Airway Obstruction in a Prone Patient

Today you are anesthetizing a 58-yr-old man (82 kg and 5′11″) with a cerebellar tumor. He is otherwise healthy and classified as an American Society of Anesthesiologists physical status 2. General anesthesia is induced uneventfully and the patient is turned prone after having been placed in a Mayfield pin holder. The patient’s head is 180 degrees away from the anesthesia machine. The neck is flexed so that there is a 1-finger gap between the mentum of the mandible and the sternal notch. You would prefer to have 2 fingers, but the surgeon says he needs the flexion to do the operation. The operation proceeds uneventfully for 6h, when there is an increase in the peak inspired pressure from 24 to 42 cm H2O over a 2–4 minute period. All the other parameters have not changed. You call for help, and one of your colleagues comes to your aid. With his help you confirm bilateral air entry with no adventious sounds. You inspect the endotracheal tube at the mouth and confirm that it has not moved and is still taped at 22cm H2O. Your colleague places the patient on 100% oxygen and after a few minutes you attempt to pass a suction catheter through the endotracheal tube (ETT), but it only goes in 15–20 cm. You manipulate the ETT, but there is no improvement. Your colleague suggests you let the endotracheal cuff down (the cuff could have herniated into the lumen), but even then you are unable to pass the suction catheter. You diagnose a partial kink in the ETT. The vital signs are still within normal limits, but the peak airway pressure has gone down to 48 cm H2O. You are concerned. You can now ventilate the patient, but should the kink be total this could have serious consequences for the patient. There are 30–45 min left and the surgeon is unhappy to reposition the patient’s neck before the end of the surgery and about your request to turn the patient supine and reintubate the trachea. You get a laryngeal mask airway ready in case you are unable to ventilate the patient. What else could you do to improve the ventilation without extending the neck or turning the patient supine?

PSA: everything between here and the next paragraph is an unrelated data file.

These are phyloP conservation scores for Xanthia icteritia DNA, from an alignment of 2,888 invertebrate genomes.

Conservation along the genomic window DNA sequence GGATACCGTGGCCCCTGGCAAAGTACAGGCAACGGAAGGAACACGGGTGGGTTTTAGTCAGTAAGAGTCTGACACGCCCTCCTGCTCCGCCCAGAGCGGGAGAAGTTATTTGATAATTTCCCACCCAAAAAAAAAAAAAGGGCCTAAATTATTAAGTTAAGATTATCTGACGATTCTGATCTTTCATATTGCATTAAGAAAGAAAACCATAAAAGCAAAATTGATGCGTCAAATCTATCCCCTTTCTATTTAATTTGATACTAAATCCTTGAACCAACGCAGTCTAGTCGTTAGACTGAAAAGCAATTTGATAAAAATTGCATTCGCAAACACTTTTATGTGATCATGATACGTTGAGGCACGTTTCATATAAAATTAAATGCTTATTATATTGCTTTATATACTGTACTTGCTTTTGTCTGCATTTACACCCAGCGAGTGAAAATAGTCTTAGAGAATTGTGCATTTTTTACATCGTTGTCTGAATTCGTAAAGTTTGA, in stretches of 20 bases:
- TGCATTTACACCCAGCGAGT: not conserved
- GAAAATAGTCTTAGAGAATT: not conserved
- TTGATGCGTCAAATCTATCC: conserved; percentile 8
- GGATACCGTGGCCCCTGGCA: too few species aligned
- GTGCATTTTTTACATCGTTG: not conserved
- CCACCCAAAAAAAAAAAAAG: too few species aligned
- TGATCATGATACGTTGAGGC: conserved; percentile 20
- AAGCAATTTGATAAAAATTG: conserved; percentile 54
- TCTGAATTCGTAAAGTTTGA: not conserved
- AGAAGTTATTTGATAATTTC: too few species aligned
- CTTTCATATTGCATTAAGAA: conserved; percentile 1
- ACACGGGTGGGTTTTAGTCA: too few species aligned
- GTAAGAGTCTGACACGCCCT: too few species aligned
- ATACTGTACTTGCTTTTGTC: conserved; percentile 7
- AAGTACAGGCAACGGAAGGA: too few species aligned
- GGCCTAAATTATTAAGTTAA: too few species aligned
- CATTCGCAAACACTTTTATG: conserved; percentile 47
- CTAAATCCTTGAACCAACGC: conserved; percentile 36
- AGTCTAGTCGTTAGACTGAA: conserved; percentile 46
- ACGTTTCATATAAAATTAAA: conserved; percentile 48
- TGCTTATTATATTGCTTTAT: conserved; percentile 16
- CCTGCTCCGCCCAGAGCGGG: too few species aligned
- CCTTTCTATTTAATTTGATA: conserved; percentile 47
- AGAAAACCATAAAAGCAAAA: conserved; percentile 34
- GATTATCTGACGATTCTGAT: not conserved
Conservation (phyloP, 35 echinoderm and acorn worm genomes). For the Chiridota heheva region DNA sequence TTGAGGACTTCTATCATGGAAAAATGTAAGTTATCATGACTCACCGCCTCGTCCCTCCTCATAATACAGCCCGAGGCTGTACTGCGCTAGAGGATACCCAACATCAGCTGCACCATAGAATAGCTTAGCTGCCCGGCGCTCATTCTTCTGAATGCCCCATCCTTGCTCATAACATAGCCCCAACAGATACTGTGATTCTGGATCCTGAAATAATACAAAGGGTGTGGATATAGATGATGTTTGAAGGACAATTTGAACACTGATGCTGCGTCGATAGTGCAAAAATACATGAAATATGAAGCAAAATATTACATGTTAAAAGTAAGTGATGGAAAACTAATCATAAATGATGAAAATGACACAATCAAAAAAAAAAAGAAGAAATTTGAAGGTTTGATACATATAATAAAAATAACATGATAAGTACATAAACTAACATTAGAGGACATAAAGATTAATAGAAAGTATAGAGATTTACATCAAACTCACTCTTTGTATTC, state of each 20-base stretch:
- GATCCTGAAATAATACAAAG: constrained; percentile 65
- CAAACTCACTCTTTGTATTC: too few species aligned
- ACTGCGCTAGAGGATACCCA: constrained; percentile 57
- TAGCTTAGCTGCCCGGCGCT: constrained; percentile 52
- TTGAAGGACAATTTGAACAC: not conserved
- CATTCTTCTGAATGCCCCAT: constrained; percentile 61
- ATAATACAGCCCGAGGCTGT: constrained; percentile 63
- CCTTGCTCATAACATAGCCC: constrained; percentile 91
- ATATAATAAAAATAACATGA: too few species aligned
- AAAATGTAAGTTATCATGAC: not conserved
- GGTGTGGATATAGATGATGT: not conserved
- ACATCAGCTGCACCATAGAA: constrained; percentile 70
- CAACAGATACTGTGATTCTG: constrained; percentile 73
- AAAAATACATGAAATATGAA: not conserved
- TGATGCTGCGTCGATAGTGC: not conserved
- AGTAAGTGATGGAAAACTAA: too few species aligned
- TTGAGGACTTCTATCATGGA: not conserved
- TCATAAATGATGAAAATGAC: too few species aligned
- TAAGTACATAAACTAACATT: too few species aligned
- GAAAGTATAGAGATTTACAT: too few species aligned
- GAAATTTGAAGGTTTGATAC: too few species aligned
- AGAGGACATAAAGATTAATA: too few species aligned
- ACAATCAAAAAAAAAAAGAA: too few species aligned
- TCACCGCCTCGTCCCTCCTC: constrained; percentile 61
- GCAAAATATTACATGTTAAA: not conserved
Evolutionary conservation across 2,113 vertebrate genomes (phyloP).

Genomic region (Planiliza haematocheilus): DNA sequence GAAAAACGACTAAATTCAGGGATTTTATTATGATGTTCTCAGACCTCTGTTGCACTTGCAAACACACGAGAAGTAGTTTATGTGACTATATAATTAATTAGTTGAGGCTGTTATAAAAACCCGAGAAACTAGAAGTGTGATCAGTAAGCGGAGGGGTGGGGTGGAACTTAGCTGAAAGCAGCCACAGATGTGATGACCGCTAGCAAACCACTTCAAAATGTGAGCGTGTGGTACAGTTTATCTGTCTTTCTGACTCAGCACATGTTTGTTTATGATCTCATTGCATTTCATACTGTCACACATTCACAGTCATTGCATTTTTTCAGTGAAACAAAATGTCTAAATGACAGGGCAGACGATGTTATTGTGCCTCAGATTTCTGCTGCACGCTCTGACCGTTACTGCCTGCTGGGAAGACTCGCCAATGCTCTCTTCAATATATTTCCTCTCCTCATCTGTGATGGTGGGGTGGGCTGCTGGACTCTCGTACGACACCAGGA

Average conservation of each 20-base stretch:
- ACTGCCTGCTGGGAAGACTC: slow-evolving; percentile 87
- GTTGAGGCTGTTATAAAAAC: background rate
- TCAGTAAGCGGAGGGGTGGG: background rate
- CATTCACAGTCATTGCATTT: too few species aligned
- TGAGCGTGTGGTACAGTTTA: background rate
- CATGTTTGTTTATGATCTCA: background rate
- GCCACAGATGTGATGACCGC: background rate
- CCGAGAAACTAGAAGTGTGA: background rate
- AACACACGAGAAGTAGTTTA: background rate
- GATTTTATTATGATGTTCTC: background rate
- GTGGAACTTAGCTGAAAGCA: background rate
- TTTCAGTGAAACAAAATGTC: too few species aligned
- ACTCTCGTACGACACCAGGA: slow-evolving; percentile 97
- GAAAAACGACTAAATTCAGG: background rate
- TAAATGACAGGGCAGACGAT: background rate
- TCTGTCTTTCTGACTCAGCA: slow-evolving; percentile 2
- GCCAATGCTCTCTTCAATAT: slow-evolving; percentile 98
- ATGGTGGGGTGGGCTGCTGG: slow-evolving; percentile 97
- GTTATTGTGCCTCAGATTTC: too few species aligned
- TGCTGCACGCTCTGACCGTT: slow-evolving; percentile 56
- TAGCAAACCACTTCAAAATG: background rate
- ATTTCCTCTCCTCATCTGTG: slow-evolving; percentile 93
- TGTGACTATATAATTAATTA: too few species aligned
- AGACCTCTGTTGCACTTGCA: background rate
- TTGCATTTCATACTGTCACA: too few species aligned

Endotracheal Tube Laryngeal Mask Airway Anesthesia Machine Patient Supine Peak Airway Pressure 

Copyright information

© Springer Science+Business Media, LLC 2008

Personalised recommendations